Saturday, December 29, 2012

4 Practical Tips for Passive Investors

1. Avoid opening your broker account daily/regularly – Unless you’re doing research, there’s no reason to open your broker account and look at your positions constantly. As a beginner, this was something I did frequently and it mostly lead to unprofitable, emotionally driven portfolio moves. 

Personally, I found that I would talk myself out of a perfectly fine company, or ‘take profits’/ sell one of my winners, when the best thing to do was nothing. I was more susceptible to market fluctuations. As a passive investor, most of the time the companies you originally selected should still be compelling for the same reasons you chose them in the first place. It’s easy to forget the original reason why you bought a stock when you’re constantly looking at your positions and the profit/ loss column. Always remember the reason that first compelled you to buy a stock; if it has not changed, hold, if it has changed or maybe you were wrong in the first place, then you may think about selling and replacing with a better company. You cannot gain this insight from constantly checking your positions.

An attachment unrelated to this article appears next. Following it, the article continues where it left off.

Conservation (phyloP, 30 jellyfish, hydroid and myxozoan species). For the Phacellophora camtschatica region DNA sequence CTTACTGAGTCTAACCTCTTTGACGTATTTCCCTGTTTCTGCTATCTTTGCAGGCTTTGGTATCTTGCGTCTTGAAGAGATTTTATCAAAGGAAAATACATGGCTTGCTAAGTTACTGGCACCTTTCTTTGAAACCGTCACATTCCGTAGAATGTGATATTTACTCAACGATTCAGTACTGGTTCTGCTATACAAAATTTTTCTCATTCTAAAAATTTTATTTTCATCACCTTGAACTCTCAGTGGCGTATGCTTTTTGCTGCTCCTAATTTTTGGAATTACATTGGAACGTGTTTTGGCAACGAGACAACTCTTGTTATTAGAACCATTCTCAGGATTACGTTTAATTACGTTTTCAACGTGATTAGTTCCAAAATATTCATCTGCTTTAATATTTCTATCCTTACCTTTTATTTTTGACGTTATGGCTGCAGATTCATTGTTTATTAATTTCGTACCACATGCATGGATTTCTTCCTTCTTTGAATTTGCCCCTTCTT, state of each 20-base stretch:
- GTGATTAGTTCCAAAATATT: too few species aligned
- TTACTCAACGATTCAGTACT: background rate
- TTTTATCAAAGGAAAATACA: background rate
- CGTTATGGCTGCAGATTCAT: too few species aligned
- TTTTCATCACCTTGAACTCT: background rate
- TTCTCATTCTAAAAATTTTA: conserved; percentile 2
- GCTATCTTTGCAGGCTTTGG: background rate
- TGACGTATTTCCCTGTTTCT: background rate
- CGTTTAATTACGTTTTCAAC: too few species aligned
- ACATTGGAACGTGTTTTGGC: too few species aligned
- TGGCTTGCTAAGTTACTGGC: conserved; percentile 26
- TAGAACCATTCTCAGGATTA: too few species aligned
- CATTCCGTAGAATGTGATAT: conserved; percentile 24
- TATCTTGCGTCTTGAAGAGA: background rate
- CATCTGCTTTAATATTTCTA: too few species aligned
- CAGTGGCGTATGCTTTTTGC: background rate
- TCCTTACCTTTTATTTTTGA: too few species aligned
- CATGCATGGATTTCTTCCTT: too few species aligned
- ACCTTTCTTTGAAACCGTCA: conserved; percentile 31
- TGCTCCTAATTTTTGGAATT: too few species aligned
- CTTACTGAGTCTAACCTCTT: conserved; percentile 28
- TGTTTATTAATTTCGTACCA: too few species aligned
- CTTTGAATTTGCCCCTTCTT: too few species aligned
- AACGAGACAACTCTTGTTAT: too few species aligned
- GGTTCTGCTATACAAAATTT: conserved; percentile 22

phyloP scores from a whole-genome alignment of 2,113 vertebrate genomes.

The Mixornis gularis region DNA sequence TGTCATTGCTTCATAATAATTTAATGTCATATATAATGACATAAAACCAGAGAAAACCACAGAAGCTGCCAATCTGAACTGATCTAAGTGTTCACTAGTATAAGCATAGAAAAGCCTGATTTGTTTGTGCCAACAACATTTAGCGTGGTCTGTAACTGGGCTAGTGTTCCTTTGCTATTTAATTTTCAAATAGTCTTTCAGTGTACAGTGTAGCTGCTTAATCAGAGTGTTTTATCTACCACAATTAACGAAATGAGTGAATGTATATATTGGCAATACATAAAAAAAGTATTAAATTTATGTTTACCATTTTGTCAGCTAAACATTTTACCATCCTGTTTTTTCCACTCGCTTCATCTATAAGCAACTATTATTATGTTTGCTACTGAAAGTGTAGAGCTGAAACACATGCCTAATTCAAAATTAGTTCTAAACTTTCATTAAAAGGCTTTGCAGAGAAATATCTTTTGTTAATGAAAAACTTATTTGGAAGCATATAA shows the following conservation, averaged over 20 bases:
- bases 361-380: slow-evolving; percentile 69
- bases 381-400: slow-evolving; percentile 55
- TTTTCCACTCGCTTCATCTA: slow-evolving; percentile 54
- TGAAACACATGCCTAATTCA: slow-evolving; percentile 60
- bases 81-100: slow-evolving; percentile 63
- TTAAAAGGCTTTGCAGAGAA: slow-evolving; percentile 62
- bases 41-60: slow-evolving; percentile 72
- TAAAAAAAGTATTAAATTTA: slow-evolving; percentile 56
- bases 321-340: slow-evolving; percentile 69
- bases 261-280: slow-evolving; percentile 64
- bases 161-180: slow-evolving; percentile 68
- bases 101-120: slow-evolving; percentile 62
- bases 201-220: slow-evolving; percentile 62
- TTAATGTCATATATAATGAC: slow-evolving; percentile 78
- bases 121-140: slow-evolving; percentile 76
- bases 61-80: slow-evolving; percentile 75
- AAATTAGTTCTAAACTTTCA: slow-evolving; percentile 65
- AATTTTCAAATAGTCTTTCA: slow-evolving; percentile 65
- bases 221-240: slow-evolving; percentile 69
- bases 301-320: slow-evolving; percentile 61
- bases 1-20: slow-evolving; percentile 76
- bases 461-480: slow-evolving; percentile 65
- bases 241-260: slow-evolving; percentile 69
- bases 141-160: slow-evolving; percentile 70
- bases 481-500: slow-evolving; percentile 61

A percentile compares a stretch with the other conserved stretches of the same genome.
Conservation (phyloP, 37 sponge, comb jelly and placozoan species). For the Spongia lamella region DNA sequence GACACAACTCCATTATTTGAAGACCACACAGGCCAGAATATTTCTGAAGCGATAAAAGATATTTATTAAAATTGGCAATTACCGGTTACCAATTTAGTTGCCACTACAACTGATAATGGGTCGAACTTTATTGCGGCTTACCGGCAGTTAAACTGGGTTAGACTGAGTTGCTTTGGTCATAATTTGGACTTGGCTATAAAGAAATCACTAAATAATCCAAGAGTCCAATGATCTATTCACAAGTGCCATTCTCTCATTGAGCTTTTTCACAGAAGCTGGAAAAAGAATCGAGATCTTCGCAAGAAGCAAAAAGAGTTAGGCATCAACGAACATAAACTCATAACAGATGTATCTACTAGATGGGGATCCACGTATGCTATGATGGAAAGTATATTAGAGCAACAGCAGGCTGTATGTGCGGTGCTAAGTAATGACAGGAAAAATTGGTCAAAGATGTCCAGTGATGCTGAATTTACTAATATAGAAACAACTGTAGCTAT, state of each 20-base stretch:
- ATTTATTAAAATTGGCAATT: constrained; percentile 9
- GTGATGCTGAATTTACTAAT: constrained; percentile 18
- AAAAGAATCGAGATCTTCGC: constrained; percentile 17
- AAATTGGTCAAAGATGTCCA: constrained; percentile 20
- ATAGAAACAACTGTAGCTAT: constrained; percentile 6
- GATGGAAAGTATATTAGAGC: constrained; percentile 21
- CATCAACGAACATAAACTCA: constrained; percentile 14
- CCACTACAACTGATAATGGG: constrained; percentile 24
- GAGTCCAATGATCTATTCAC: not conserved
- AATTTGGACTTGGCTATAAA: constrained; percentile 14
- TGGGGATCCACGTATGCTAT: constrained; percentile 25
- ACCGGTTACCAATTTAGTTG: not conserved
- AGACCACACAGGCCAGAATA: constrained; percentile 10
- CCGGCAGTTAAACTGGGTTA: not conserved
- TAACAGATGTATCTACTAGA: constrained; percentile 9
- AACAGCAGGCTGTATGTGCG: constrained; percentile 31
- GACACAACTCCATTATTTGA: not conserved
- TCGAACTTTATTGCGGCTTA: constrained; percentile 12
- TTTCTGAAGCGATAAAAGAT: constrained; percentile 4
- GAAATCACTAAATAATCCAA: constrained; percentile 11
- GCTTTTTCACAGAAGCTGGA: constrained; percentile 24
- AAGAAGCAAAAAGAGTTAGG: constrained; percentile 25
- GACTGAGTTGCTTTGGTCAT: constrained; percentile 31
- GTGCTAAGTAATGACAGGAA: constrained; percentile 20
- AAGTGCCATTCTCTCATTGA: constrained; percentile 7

You should always question your positions and continually look for better companies, but having your online broker always open can lead to too many emotional trades. I like to briefly look at a watch list once or twice a day to keep an eye on my positions. Speaking from a passive, long term investor perspective, in my experience, there is no value in watching your positions constantly throughout the trading day.

2. Do way less, but not nothing – As a passive investor, it’s very important to not make too many portfolio moves, but you still have to sometimes. This is a problem that I’m learning the hard way. This year I have essentially made almost no portfolio moves, except buying stocks with new money saved. In hindsight, because of my extreme passive nature, I have missed out on good opportunities. Ideally, as a passive investor, the goal should be to make as little trades as possible without missing out on an opportunity to add a better company to your portfolio. The upside of extreme passivity is low trading fees, but that shouldn't discourage you from selling a less attractive stock for a more attractive stock. So do way less, but not nothing. (I realize ‘not nothing’ is terrible grammar but it seems to uniquely fit my thinking on this subject)

3. Make your own index fund and let it run – I find it helpful to think of investing in this way. If you buy an index fund, basically you are buying every stock on the S&P500 or TSX and holding it for an indefinite period. I like to think of my portfolio in that way. Essentially my portfolio is my own personal index fund of my favorite companies, and for the most part, I plan to hold all the companies for an indefinite period.